Reading the Adding New Abilities paragraph in the magic items rules, it seems that any melee magic weapon the party find can gain the Transformative special ability. All it takes is finding a crafter (anyone with the "craft magic arms and armor" feat) and paying 10,000gp.

Question 1: Is that really the case, or are there any additional limitations I'm missing?


My party has 5 characters (currently level 6), most of them has a "signature weapon" they tend to use almost exclusively (for both narrative and tactical reasons). Unfortunately, for the majority of their antagonists in this campaign, it will not make sense to use any of these weapons, let alone powerful, magical versions (not much a large troll can effectively do with medium magical Aldori dueling sword or even a medium crossbow, for instance). So the party ends up fighting opponents with magnificent weapons, which are then regretfully sold for half-price as they don't suit to any PC...

Question 2: Is it a good idea for a party to invest the gp and add the Transformative ability to a looted magic weapon, or is it more cost-effective to create our own weapons from scratch in the long run? - does doing this repeatedly has any negative impact on the game?

For question 1, I'm interested in RAW if available. For question 2, I'm interested in actual experience with the transformative ability in-game.

  • 5
    \$\begingroup\$ Perhaps you could break this up into two questions? \$\endgroup\$ – Shalvenay Apr 5 '15 at 17:35
  • \$\begingroup\$ I'm splitting the question. The refined and rephrased question 1 can be seen here hope that's clearer. I'll address question 2 when I have the time (and add a link then). \$\endgroup\$ – G0BLiN Apr 7 '15 at 15:10
  1. Yes, that's how that and all other flat-gold-cost enchantments work. Pretty simple.

  2. That depends on whether or not your game obeys WBL.

If it doesn't, then yes, you should add transformative onto any weapon you're interested in keeping and probably also your butter knife (you did cast Masterwork Transformation on it, right?). 10K gp is a paltry sum for anyone with access to money-making magic, and basically nothing if you've got a skilled rogue. Transformative things make life easier in general for people so most of the time we get the general population's gear upgraded and standard of living soars. Warning: a proliferation of transformative implements makes murder mysteries a real pain in societies with privacy laws restricting the use of divination magics.

If it does but you're allowed to contract out weapon crafting and get custom items then it depends again on how WBL is enforced.

If WBL is enforced in both a positive and negative direction (so, when you use a potion, you find more gold to make up the difference) then selling things is never a bad idea because even if you sell them for half price your money has to add up at the end anyways so it doesn't really make any difference whether you sell the stuff or burn it and leave the remains in a ditch, you'll end up with the same gold total anyways. Assuming you can buy the items you want with your wealth, not having transformative is always better than having it if you only use it to turn an NPC weapon into your signature form, because you could always just transform the weapon by getting rid of the one you found and purchasing an item with the same enchantments with the only difference being the second one is 10K cheaper (again, assuming you don't make use of the other benefits of transformative). I have no experience with this ability in this subclass of game, but I see no reason it'd be different than enchantments in general in such games. Generally in this kind of game I sell everything and just buy whatever I want to end up with at the end, even if it means selling things and then buying the exact same thing because you're never worse off that way.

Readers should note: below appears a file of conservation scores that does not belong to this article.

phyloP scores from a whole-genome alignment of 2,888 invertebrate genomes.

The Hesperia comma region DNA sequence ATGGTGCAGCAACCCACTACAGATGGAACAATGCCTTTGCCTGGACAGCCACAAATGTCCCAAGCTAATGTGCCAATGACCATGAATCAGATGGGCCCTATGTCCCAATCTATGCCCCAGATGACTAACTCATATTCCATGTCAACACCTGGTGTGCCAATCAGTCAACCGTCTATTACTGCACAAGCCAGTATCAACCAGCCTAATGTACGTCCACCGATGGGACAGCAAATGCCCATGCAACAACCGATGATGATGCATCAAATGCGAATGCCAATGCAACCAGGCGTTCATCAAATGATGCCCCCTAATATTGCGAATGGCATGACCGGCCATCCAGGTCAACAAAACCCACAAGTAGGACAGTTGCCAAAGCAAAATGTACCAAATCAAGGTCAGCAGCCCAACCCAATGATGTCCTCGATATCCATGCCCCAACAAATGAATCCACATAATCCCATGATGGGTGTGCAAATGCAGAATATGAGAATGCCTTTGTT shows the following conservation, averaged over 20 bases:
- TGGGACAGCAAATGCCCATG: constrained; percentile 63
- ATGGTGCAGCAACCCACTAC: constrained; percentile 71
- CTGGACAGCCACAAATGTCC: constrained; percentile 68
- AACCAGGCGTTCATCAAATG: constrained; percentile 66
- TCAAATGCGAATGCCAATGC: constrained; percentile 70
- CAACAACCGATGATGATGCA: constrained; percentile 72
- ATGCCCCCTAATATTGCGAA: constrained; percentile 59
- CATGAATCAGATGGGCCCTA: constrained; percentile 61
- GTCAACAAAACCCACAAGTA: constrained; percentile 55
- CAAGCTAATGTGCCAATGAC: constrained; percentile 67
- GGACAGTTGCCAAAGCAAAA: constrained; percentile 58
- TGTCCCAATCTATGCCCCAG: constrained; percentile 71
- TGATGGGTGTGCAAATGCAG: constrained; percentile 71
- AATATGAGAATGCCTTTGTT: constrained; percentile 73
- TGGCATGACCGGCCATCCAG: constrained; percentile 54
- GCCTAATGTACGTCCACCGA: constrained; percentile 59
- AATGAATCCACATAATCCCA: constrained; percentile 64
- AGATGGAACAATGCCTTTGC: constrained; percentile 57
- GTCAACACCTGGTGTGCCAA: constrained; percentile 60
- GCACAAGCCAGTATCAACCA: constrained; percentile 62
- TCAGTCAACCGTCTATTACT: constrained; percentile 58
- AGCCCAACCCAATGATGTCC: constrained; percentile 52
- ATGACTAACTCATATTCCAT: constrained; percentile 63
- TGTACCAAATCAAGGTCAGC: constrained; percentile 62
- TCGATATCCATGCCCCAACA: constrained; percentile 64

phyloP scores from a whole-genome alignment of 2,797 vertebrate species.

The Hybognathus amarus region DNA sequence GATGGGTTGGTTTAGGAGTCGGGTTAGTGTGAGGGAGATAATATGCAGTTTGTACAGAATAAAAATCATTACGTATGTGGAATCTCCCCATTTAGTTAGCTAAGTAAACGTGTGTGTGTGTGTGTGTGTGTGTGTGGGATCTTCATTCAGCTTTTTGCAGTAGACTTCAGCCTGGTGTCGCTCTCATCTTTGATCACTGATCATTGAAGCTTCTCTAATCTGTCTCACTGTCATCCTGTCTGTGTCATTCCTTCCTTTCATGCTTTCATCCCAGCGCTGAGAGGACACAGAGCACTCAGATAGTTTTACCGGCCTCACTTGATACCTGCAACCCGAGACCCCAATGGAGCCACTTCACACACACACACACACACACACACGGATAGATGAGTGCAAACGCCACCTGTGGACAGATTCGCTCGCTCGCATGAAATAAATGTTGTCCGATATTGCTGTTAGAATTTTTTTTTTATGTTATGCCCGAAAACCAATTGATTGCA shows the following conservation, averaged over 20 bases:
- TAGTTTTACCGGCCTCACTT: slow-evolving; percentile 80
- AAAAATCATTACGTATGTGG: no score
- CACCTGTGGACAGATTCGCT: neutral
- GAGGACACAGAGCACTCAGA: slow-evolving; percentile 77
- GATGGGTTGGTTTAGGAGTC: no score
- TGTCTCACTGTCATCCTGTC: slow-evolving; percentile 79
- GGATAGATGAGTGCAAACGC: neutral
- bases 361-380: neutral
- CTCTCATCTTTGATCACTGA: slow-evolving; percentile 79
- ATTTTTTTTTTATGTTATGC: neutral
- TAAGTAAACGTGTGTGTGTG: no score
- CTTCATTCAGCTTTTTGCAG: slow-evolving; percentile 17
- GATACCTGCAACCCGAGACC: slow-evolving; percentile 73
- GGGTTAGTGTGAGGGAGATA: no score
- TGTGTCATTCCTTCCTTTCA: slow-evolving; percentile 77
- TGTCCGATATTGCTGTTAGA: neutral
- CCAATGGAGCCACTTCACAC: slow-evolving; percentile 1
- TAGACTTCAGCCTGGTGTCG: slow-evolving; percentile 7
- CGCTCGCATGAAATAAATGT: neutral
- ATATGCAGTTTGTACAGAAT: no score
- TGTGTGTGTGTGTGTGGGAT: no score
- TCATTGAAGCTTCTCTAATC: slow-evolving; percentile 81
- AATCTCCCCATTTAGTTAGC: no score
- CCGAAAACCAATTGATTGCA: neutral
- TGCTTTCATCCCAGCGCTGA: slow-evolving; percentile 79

If WBL is only negatively enforced then transformative is definitely worthwhile on the first weapon with useful enchantments you encounter that is worth at least 20K gp (assuming you don't have magic weapon at this point you're already interested in keeping). This is because selling the item will lose you (permanently) half its value, whereas enchanting it loses you a flat 10K. Note that if you have an esoteric build it is unlikely you will encounter weapons that count as having 'useful enchantments' without collaborating with your GM. In any case, once you transformative something, you should decide whether or not to transformative future things based off of the loss difference between selling it v.s. transformative's 10K cost + half the value of your current weapon. It is thus unlikely switching weapons a second time will be worthwhile. The only time I did this the GM started putting transformative on the enemy gear afterwards, so it became moot.

As an aside, there are lots of good reasons to get transformative weapons other than being able to use the stuff the giant dropped. If your PCs, for example, have specialized in weapons that are "the same general size and handedness" it can let your PCs swap weapons/enchantment as tactically useful in different situations. This isn't really a big enough deal to affect whether or not it's worth doing in any given WBL but it was a lot of fun. If you're willing to all just have one weapon and toss it back and forth to each other between turns in combat, your tactics will become extremely convoluted but you can save a good deal of money on not having to buy weapons for every player. It's a bad decision optimization-wise, though, because if someone is prevented from making a hand-off the whole rest of the round is likely lost.


Not the answer you're looking for? Browse other questions tagged or ask your own question.